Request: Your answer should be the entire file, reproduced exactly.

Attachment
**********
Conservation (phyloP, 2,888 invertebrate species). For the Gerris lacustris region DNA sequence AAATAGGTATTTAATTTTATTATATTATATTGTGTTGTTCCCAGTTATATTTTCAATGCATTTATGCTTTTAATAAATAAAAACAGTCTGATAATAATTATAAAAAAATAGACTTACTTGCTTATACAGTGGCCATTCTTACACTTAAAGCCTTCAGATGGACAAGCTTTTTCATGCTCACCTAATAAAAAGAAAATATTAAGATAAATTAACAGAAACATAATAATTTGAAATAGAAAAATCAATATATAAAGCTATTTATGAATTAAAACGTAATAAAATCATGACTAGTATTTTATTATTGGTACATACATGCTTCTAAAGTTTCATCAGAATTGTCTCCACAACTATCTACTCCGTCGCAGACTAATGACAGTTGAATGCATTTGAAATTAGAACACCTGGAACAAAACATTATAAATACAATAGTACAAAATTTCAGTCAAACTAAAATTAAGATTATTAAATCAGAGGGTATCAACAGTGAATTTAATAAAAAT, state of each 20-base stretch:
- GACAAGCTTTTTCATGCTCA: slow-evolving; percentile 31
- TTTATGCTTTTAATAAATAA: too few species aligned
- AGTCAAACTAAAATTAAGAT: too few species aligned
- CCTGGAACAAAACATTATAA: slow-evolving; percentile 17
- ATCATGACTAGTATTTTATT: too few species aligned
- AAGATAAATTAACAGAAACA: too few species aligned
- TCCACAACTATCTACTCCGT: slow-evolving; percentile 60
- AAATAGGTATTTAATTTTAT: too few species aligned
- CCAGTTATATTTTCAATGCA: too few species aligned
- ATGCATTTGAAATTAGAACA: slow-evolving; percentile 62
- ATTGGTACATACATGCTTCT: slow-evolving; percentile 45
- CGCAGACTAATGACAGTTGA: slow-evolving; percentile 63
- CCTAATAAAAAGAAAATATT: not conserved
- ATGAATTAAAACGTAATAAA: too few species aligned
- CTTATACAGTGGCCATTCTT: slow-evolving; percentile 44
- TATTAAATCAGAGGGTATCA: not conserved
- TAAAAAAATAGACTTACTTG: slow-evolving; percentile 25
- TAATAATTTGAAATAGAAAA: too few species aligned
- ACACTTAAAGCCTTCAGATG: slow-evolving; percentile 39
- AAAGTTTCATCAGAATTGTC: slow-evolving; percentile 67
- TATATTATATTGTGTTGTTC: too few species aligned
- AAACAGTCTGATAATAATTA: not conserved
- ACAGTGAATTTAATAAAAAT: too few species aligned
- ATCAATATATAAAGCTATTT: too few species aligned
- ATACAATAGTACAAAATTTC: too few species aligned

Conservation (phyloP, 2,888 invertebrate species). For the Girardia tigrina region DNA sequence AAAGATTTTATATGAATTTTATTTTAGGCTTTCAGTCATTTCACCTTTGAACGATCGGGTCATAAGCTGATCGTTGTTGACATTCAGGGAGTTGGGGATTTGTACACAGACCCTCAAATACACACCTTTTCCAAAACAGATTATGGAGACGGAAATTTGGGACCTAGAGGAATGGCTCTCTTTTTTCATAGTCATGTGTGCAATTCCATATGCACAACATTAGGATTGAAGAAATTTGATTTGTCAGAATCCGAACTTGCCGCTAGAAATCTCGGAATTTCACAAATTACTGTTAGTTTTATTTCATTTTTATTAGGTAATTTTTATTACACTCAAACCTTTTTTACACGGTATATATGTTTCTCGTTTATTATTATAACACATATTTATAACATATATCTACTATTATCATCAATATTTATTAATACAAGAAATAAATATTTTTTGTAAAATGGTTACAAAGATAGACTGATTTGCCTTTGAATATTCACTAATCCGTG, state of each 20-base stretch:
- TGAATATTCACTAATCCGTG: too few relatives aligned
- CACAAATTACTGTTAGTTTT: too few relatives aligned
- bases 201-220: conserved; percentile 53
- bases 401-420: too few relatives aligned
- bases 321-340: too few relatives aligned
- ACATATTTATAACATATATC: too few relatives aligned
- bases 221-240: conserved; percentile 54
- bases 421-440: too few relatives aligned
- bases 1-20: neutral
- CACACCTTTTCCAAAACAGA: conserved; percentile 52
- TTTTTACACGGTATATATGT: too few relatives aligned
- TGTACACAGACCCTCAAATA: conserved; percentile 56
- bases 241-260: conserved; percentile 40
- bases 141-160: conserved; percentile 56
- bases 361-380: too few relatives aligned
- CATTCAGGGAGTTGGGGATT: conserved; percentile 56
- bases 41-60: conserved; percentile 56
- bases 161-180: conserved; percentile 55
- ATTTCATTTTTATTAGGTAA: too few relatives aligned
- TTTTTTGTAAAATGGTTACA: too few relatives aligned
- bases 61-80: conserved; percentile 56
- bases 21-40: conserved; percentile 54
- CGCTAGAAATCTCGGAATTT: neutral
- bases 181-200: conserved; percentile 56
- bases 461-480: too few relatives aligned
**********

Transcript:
Conservation (phyloP, 2,888 invertebrate species). For the Gerris lacustris region DNA sequence AAATAGGTATTTAATTTTATTATATTATATTGTGTTGTTCCCAGTTATATTTTCAATGCATTTATGCTTTTAATAAATAAAAACAGTCTGATAATAATTATAAAAAAATAGACTTACTTGCTTATACAGTGGCCATTCTTACACTTAAAGCCTTCAGATGGACAAGCTTTTTCATGCTCACCTAATAAAAAGAAAATATTAAGATAAATTAACAGAAACATAATAATTTGAAATAGAAAAATCAATATATAAAGCTATTTATGAATTAAAACGTAATAAAATCATGACTAGTATTTTATTATTGGTACATACATGCTTCTAAAGTTTCATCAGAATTGTCTCCACAACTATCTACTCCGTCGCAGACTAATGACAGTTGAATGCATTTGAAATTAGAACACCTGGAACAAAACATTATAAATACAATAGTACAAAATTTCAGTCAAACTAAAATTAAGATTATTAAATCAGAGGGTATCAACAGTGAATTTAATAAAAAT, state of each 20-base stretch:
- GACAAGCTTTTTCATGCTCA: slow-evolving; percentile 31
- TTTATGCTTTTAATAAATAA: too few species aligned
- AGTCAAACTAAAATTAAGAT: too few species aligned
- CCTGGAACAAAACATTATAA: slow-evolving; percentile 17
- ATCATGACTAGTATTTTATT: too few species aligned
- AAGATAAATTAACAGAAACA: too few species aligned
- TCCACAACTATCTACTCCGT: slow-evolving; percentile 60
- AAATAGGTATTTAATTTTAT: too few species aligned
- CCAGTTATATTTTCAATGCA: too few species aligned
- ATGCATTTGAAATTAGAACA: slow-evolving; percentile 62
- ATTGGTACATACATGCTTCT: slow-evolving; percentile 45
- CGCAGACTAATGACAGTTGA: slow-evolving; percentile 63
- CCTAATAAAAAGAAAATATT: not conserved
- ATGAATTAAAACGTAATAAA: too few species aligned
- CTTATACAGTGGCCATTCTT: slow-evolving; percentile 44
- TATTAAATCAGAGGGTATCA: not conserved
- TAAAAAAATAGACTTACTTG: slow-evolving; percentile 25
- TAATAATTTGAAATAGAAAA: too few species aligned
- ACACTTAAAGCCTTCAGATG: slow-evolving; percentile 39
- AAAGTTTCATCAGAATTGTC: slow-evolving; percentile 67
- TATATTATATTGTGTTGTTC: too few species aligned
- AAACAGTCTGATAATAATTA: not conserved
- ACAGTGAATTTAATAAAAAT: too few species aligned
- ATCAATATATAAAGCTATTT: too few species aligned
- ATACAATAGTACAAAATTTC: too few species aligned

Conservation (phyloP, 2,888 invertebrate species). For the Girardia tigrina region DNA sequence AAAGATTTTATATGAATTTTATTTTAGGCTTTCAGTCATTTCACCTTTGAACGATCGGGTCATAAGCTGATCGTTGTTGACATTCAGGGAGTTGGGGATTTGTACACAGACCCTCAAATACACACCTTTTCCAAAACAGATTATGGAGACGGAAATTTGGGACCTAGAGGAATGGCTCTCTTTTTTCATAGTCATGTGTGCAATTCCATATGCACAACATTAGGATTGAAGAAATTTGATTTGTCAGAATCCGAACTTGCCGCTAGAAATCTCGGAATTTCACAAATTACTGTTAGTTTTATTTCATTTTTATTAGGTAATTTTTATTACACTCAAACCTTTTTTACACGGTATATATGTTTCTCGTTTATTATTATAACACATATTTATAACATATATCTACTATTATCATCAATATTTATTAATACAAGAAATAAATATTTTTTGTAAAATGGTTACAAAGATAGACTGATTTGCCTTTGAATATTCACTAATCCGTG, state of each 20-base stretch:
- TGAATATTCACTAATCCGTG: too few relatives aligned
- CACAAATTACTGTTAGTTTT: too few relatives aligned
- bases 201-220: conserved; percentile 53
- bases 401-420: too few relatives aligned
- bases 321-340: too few relatives aligned
- ACATATTTATAACATATATC: too few relatives aligned
- bases 221-240: conserved; percentile 54
- bases 421-440: too few relatives aligned
- bases 1-20: neutral
- CACACCTTTTCCAAAACAGA: conserved; percentile 52
- TTTTTACACGGTATATATGT: too few relatives aligned
- TGTACACAGACCCTCAAATA: conserved; percentile 56
- bases 241-260: conserved; percentile 40
- bases 141-160: conserved; percentile 56
- bases 361-380: too few relatives aligned
- CATTCAGGGAGTTGGGGATT: conserved; percentile 56
- bases 41-60: conserved; percentile 56
- bases 161-180: conserved; percentile 55
- ATTTCATTTTTATTAGGTAA: too few relatives aligned
- TTTTTTGTAAAATGGTTACA: too few relatives aligned
- bases 61-80: conserved; percentile 56
- bases 21-40: conserved; percentile 54
- CGCTAGAAATCTCGGAATTT: neutral
- bases 181-200: conserved; percentile 56
- bases 461-480: too few relatives aligned